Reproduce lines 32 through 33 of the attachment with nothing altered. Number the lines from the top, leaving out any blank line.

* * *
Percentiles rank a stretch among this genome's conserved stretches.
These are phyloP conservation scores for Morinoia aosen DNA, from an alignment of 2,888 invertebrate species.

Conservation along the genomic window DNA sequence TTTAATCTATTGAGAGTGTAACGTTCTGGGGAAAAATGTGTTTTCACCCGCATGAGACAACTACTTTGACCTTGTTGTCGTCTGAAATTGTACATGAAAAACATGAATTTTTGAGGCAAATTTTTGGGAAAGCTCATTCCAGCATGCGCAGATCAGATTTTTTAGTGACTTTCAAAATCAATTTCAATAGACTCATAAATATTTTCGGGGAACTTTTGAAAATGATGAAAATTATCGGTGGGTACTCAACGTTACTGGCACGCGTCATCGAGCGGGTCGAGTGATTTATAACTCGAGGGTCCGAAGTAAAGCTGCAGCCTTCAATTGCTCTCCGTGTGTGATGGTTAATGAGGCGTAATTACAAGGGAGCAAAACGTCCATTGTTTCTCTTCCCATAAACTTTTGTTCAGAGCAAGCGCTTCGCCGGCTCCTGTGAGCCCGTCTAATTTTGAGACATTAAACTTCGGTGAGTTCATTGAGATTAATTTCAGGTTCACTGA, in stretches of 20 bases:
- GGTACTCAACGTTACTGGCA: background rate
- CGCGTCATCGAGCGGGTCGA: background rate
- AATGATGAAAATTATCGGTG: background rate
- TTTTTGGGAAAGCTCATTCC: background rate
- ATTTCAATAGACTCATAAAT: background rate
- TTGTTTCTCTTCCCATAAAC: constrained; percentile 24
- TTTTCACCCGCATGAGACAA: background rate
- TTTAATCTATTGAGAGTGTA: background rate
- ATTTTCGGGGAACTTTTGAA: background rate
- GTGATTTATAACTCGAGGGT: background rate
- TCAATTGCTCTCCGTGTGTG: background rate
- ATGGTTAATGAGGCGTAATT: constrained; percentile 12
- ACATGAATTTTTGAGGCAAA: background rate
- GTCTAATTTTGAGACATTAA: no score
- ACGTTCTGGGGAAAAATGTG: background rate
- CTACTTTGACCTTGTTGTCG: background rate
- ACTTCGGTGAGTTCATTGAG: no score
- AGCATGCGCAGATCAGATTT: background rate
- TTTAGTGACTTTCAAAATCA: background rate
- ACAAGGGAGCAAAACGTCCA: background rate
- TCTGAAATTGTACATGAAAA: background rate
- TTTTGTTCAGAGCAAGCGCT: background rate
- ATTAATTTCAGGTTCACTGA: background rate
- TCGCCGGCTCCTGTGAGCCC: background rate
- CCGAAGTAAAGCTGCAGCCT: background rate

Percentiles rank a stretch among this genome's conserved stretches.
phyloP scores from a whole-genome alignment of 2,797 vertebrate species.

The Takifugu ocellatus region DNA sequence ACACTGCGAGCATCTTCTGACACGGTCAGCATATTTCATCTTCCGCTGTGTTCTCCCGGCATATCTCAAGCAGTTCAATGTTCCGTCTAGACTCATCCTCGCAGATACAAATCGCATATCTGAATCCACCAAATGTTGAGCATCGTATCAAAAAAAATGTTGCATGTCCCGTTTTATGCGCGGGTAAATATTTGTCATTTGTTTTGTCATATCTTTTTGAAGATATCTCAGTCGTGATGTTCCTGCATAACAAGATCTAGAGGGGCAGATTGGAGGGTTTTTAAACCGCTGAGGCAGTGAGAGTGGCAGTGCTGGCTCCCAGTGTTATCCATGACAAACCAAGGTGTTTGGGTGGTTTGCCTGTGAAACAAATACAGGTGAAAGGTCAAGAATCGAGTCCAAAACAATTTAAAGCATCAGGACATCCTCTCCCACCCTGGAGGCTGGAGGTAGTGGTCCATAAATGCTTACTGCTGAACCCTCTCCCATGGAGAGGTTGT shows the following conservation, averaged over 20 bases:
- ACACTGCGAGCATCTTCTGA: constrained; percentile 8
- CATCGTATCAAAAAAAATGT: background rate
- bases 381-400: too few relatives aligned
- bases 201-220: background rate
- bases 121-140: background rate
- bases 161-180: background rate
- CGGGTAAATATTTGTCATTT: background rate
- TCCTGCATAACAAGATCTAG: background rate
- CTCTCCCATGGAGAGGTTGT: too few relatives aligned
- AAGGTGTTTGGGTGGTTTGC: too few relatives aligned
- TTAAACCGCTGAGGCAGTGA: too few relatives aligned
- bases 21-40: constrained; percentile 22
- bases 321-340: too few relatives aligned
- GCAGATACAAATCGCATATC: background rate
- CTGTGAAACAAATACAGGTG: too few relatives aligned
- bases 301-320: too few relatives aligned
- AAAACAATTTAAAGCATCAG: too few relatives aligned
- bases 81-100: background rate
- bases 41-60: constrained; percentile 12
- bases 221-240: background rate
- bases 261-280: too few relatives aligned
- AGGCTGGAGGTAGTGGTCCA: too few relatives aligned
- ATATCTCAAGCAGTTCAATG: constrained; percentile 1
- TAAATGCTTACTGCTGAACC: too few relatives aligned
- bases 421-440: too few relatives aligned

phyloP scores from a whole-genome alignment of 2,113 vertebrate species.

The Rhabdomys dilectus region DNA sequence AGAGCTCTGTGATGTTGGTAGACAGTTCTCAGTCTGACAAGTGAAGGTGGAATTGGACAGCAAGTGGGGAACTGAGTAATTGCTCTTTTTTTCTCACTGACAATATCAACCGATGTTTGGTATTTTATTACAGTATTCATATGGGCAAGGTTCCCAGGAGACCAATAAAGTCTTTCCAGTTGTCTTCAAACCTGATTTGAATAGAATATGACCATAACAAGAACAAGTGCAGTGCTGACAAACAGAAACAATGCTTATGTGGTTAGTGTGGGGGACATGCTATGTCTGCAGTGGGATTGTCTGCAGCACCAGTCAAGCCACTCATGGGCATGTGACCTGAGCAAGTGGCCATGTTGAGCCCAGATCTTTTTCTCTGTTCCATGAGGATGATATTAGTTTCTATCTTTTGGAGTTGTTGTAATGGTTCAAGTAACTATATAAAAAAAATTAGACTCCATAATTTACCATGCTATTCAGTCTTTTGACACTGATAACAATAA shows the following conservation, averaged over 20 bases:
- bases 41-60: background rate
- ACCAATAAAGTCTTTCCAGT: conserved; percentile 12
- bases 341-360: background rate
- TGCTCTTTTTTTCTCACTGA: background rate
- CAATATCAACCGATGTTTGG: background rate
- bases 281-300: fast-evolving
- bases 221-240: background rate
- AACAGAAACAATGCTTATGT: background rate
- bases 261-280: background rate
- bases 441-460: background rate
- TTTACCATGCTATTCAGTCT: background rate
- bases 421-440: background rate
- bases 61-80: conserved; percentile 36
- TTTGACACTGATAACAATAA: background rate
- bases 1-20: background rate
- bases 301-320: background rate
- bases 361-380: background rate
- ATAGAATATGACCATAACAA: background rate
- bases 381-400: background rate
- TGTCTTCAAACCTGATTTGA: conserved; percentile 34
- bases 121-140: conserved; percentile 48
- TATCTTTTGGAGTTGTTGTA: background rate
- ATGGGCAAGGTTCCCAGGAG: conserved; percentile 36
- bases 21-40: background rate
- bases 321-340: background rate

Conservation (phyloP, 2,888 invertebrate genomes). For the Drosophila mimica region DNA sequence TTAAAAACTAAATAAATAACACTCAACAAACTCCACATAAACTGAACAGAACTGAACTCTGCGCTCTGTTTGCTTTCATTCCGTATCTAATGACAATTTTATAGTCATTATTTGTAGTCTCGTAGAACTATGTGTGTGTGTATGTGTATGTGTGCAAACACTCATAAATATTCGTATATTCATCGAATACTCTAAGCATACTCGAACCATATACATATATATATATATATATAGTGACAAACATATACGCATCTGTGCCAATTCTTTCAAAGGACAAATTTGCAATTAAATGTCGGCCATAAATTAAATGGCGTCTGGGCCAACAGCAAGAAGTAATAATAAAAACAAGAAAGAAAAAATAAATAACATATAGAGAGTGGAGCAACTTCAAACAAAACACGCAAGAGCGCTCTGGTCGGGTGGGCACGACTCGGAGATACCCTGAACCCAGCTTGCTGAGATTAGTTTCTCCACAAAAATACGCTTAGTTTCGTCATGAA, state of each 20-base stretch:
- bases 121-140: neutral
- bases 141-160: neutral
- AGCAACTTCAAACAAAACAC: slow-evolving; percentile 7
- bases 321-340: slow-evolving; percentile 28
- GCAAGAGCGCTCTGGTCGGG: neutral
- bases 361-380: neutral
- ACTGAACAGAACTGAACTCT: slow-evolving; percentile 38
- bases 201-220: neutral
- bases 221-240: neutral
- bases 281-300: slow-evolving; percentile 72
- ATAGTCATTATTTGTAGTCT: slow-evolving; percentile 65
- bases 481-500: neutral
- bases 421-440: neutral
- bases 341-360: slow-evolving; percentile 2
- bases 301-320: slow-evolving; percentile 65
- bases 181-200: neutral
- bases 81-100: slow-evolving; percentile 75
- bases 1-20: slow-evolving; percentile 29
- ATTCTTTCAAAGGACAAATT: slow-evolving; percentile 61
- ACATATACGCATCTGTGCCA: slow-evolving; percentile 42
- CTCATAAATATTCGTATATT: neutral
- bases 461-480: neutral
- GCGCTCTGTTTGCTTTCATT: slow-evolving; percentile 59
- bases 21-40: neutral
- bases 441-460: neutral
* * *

- ACACTGCGAGCATCTTCTGA: constrained; percentile 8
- CATCGTATCAAAAAAAATGT: background rate